The new year promises a rich manure of hypocrisy and bad faith. Take the current tumult about the UN high command and the oil-for-food imbroglio, which right-wing columnists are gnawing on with relish. There are no good guys here, just vistas of corruption and bad faith stretching into the distance.
Certainly, weep not for Kofi Annan, whose ductility toward the imperatives of Empire was comically revealed in the very same press conference where a pertinacious journalist extorted from the reluctant Secretary General the grudging admission that the war on Iraq was illegal. Later on, Annan offhandedly invoked “our allies,” a term that should be alien to the lips of any UN Secretary General, but that accurately reflects political realities.
The private dealings of the Annan family may well be fragrant with corruption. But it’s hard to get too excited about alleged skims off the oil-for-food deals against so vivid a backdrop as hundreds of thousands of Iraqi civilians, many of them infants, being starved to death or dying for lack of suitable medicines under the UN sanctions commanded by the United States.
On one calculation by Jude Wanniski, if sanctions had been lifted in 1991 Iraq would have collected $126 billion in oil revenues in the fourteen years thereafter, thus paying off its international debts and feeding its population. PR-wise for the United States, the sanctions were dire enough in terms of killing defenseless Iraqis that oil-for-food was installed in 1996, benefiting, among others, the Kurds, who have fine representation in Washington and who were to get a big slice of the oil revenues.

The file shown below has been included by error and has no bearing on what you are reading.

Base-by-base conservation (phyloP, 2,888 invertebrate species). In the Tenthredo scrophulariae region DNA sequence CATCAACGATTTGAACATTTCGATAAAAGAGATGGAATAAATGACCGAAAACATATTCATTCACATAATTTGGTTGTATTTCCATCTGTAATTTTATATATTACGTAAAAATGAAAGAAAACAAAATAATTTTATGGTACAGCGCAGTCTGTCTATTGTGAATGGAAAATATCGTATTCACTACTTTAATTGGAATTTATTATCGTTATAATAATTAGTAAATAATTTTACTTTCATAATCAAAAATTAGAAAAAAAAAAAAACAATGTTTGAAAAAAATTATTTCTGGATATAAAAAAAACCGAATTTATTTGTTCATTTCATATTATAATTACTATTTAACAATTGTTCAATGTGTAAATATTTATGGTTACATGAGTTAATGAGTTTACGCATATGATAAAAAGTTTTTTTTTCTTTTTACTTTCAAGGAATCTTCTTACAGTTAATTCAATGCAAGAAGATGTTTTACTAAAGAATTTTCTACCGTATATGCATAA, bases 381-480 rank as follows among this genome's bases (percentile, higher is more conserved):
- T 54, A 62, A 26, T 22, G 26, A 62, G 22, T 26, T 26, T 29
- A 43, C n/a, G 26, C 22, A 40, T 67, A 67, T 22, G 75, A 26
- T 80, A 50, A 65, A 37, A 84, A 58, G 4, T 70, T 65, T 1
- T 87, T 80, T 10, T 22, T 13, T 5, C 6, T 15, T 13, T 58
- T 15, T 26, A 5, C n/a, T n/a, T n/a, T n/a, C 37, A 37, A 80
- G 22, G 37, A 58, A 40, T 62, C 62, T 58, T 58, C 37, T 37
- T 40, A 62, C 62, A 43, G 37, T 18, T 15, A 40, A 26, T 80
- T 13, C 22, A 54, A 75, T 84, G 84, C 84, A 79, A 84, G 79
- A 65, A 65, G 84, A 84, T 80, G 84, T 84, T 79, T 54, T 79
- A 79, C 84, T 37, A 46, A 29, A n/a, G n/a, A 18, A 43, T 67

From his side, Saddam was able to organize oil-revenue kickbacks to the Iraqi government from some customers which weren’t filched by the program’s supervisors in New York. So what? Any capable leader in the same situation would have done likewise. But of course the neocon lobby here, through such willing conduits as Senator Norm Coleman, the New York Sun and that diva of drivel from the Wall Street Journal‘s editorial page, Claudia Rosett, have hyped the oil-for-food “scandal” as a way of somersaulting the war lobby past the great disaster of 2004, the nondiscovery of WMDs.
The second rule of propaganda is that when the first Big Lie explodes, immediately make up another one. Vigilant students of last October’s report from the Iraq Survey Group, headed by Charles Duelfer, on the nonexistence of WMDs noted that Duelfer tried to shift attention from the embarrassment of nonapparent WMDs by suggesting that they were not only eternally immanent but also imminent as long as Saddam Hussein led Iraq, because he might well have used revenues from the oil-for-food program to ramp up his old WMD programs. Of course, the Bush Administration pounced on this morsel, and the neocon press has been chewing on it ever since.